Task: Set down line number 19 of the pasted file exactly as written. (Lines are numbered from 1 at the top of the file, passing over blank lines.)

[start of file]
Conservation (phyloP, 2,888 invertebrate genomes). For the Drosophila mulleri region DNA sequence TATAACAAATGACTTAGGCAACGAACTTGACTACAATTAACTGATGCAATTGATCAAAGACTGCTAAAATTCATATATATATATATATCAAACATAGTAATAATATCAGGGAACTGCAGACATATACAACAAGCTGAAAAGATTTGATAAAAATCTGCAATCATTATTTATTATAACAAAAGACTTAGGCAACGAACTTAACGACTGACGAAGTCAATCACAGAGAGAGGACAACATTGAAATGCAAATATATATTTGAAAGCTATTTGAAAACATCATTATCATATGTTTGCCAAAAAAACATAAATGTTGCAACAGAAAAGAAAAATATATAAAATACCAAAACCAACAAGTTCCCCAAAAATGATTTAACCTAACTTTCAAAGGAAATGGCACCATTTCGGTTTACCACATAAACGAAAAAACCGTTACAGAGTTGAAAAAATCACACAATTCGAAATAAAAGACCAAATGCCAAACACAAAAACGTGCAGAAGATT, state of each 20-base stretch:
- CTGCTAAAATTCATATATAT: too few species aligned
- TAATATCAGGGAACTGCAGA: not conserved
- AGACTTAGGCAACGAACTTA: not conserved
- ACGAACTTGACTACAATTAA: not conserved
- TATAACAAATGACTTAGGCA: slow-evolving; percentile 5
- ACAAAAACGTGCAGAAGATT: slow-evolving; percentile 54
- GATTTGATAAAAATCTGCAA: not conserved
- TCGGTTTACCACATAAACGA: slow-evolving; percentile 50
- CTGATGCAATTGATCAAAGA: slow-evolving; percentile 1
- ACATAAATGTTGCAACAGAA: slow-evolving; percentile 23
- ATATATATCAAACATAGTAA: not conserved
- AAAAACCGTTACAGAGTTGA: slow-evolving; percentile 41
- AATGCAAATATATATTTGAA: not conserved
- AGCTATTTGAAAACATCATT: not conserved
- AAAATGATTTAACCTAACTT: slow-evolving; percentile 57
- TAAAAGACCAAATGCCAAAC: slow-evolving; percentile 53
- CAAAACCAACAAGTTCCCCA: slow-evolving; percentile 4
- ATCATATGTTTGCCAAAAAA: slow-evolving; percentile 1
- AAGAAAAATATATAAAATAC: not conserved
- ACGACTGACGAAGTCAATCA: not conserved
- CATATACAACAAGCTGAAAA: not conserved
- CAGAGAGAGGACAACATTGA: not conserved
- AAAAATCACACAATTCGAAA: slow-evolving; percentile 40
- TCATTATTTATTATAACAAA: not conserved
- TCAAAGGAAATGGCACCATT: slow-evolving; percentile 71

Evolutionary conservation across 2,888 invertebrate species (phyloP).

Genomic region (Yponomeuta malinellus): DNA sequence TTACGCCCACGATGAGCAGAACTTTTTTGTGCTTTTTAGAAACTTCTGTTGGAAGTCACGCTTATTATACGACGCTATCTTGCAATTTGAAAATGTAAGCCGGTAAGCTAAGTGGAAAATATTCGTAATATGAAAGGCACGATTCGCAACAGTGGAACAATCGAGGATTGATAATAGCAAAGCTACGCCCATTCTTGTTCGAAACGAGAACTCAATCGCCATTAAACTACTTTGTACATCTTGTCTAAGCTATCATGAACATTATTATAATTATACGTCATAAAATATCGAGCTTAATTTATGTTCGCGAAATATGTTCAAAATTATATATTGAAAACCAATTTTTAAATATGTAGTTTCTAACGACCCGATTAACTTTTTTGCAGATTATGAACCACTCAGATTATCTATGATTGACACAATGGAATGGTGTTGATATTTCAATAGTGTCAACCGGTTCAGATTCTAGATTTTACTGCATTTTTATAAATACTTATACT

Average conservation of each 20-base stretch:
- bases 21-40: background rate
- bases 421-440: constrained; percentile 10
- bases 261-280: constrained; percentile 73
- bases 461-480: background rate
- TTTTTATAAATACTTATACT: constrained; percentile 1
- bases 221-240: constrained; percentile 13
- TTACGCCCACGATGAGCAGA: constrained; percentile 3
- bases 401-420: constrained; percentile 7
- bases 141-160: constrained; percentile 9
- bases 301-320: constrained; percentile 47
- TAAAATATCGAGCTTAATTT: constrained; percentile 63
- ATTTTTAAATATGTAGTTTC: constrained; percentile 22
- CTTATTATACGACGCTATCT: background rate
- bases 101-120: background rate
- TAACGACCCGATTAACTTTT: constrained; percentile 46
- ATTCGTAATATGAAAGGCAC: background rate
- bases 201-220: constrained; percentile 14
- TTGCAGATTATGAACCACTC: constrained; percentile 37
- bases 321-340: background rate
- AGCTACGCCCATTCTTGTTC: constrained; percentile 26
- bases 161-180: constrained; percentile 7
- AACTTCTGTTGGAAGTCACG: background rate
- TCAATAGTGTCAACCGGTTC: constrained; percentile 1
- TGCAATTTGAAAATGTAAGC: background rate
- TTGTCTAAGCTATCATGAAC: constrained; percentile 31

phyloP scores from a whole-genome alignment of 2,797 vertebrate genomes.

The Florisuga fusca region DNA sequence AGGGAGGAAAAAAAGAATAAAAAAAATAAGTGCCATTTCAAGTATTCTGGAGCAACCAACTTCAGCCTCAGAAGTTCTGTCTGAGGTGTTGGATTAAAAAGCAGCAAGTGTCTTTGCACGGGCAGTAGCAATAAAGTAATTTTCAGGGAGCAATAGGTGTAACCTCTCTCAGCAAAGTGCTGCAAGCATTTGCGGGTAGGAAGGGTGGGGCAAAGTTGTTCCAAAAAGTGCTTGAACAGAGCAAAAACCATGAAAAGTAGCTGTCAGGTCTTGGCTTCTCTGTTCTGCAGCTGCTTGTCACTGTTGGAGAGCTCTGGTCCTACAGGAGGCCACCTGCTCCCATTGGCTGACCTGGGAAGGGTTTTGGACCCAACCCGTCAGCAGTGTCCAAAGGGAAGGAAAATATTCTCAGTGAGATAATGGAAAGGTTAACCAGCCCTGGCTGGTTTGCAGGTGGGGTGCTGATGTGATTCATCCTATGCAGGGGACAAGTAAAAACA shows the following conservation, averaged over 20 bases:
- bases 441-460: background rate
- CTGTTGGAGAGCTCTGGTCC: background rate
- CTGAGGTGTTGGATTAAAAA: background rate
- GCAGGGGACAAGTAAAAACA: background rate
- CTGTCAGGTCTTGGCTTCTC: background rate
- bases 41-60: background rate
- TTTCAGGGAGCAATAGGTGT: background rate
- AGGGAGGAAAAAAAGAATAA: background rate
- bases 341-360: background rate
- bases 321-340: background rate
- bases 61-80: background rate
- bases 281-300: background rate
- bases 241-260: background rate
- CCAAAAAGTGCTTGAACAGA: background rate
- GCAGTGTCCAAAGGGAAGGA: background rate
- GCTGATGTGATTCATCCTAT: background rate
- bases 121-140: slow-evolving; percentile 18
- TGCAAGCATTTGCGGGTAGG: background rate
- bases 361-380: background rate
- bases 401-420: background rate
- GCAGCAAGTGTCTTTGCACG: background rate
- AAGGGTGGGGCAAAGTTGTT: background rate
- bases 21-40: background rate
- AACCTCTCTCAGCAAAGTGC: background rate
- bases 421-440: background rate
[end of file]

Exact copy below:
- ATCATATGTTTGCCAAAAAA: slow-evolving; percentile 1